The heat of the huge fire rippled over you.

The flame caught her hair and she was entirely engulfed. At once, her head dropped and her body’s weight fell against the chains. And it was silent. All she left you with was the smell of burned hair. But also something underneath. Coppery, like charred liver.

Children cheered. Men threw their hats in the air. The złóbcoki sang a mellifluous song of celebration.


You brush away the curling ends of your arm hairs, and pour boiling water into the mug of marjoram.

You sold out Narcyza to save yourself. You discontinued your practice and left women and children to die. You did all of it to survive.

And they are still coming for you.

You look down at your scalded palm. Just red. It was too hot to stand, though not enough to leave a burn. The skin will not even bubble or rise. Narcyza’s screams pierce your skull and your stomach turns over. Your chest heaves, your eyes water, until you are spitting into the sink.

There won’t be enough time for the groats to finish. You grab the last slice of last week’s loaf, its crumb staled from the exposure to air, but you savor it as it soaks the sour taste from your tongue.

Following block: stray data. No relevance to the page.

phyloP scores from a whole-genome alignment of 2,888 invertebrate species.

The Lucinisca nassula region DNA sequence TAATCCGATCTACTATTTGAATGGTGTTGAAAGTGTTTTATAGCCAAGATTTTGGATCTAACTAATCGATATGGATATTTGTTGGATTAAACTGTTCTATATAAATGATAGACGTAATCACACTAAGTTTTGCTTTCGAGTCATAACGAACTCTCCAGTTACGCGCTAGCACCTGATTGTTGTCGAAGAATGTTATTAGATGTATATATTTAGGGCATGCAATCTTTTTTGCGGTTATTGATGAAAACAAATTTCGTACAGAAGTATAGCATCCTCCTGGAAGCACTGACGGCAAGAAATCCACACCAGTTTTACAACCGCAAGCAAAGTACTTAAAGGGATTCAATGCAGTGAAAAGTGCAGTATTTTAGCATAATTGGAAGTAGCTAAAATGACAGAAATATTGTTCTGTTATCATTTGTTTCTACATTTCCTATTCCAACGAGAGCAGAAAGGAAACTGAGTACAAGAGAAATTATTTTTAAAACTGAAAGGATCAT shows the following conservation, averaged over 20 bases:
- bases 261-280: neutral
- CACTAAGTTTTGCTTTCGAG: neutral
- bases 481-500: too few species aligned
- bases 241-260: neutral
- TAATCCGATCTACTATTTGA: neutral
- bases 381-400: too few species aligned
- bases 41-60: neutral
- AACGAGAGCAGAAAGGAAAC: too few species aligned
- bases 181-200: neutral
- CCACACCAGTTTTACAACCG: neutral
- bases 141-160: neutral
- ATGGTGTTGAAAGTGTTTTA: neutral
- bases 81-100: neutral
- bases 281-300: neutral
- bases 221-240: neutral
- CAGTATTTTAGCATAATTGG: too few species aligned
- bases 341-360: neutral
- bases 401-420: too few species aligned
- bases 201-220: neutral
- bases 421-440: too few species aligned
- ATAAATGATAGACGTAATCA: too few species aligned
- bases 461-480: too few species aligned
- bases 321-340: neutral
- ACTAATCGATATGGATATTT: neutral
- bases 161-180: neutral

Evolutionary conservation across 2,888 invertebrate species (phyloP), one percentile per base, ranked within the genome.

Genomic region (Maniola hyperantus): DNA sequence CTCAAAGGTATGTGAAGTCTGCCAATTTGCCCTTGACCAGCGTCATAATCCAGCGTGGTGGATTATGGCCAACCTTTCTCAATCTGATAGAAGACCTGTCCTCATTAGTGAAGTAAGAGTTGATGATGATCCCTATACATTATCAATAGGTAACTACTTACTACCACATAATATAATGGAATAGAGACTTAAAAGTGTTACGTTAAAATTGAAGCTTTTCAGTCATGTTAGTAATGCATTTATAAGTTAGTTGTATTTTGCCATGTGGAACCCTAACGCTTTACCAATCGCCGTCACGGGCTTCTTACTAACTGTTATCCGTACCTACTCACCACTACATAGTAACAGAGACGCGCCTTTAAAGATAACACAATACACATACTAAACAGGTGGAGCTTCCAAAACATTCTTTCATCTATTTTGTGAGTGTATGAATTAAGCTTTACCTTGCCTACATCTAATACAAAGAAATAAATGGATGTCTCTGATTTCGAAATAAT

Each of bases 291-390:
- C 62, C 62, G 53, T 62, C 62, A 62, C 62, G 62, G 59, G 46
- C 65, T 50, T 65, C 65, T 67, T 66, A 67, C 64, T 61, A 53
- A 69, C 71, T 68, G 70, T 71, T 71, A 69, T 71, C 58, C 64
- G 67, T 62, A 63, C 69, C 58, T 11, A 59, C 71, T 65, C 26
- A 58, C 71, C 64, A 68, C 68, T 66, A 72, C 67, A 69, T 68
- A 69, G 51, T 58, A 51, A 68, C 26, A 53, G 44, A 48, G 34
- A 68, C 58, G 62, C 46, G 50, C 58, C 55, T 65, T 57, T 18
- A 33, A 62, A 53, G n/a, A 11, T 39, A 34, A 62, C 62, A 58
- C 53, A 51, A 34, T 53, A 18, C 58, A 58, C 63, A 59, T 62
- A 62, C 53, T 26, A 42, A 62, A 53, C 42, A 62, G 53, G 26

You’ve shoved Jan into the cupboard and locked it. And locked the door. You don’t know if it will be enough—or too much, suffocating Jan, unable to escape. You pray one of the women you’ve helped will remember your child, and that the Guard forgets.

Clutching your mother’s amulet, your fingers trace the sigils inscribed in gold, and you pray.

You hear them outside.

They are coming for you.

October 06, 2023 13:51

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Shirley Medhurst
11:37 Oct 28, 2023

One teeny thing I did notice was in this sentence « Mrs. Asnyk said Narcyza married and sent away to live with her husband » I wasn’t sure if it should’ve been WENT away or else WAS SENT away????


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Shirley Medhurst
10:59 Oct 28, 2023

WOW! I’m bowled over by your style, D and so pleased to discover you on REEDSY This story, too, kept me on the edge of my seat. I’ll be back to read more very shortly😁